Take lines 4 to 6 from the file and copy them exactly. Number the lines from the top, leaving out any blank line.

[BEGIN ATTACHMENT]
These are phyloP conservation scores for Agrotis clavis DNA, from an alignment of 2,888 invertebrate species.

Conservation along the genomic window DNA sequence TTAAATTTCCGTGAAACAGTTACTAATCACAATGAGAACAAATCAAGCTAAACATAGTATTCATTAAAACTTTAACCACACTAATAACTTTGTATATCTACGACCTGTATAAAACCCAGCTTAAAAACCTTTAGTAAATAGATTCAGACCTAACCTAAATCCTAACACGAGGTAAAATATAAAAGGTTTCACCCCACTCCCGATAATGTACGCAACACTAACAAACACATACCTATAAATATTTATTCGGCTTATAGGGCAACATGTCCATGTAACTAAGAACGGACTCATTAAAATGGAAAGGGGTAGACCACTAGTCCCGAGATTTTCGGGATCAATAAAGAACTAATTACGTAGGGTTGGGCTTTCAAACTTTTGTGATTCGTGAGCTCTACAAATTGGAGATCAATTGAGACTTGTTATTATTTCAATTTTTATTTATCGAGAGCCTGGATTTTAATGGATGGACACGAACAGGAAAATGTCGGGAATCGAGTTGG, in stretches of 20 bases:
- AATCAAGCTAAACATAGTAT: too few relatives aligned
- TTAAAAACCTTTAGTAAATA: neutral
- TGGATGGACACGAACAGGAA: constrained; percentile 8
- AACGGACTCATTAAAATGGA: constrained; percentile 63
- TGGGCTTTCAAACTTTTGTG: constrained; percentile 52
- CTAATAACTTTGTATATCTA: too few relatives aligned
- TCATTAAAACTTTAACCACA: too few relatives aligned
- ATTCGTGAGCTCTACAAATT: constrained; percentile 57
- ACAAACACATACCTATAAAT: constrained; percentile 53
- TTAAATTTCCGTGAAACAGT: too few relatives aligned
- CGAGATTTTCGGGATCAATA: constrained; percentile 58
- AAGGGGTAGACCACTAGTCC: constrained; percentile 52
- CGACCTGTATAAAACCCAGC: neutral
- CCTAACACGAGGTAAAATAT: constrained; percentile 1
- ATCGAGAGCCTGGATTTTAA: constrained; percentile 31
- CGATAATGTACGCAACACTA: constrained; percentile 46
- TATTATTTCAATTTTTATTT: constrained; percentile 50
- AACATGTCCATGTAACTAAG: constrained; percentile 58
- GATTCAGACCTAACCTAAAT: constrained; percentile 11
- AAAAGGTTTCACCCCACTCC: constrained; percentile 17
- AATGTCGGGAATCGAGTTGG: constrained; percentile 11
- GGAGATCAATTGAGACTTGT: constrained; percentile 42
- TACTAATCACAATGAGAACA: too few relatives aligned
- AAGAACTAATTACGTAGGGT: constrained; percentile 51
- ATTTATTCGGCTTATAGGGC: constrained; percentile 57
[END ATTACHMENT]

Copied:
- TTAAAAACCTTTAGTAAATA: neutral
- TGGATGGACACGAACAGGAA: constrained; percentile 8
- AACGGACTCATTAAAATGGA: constrained; percentile 63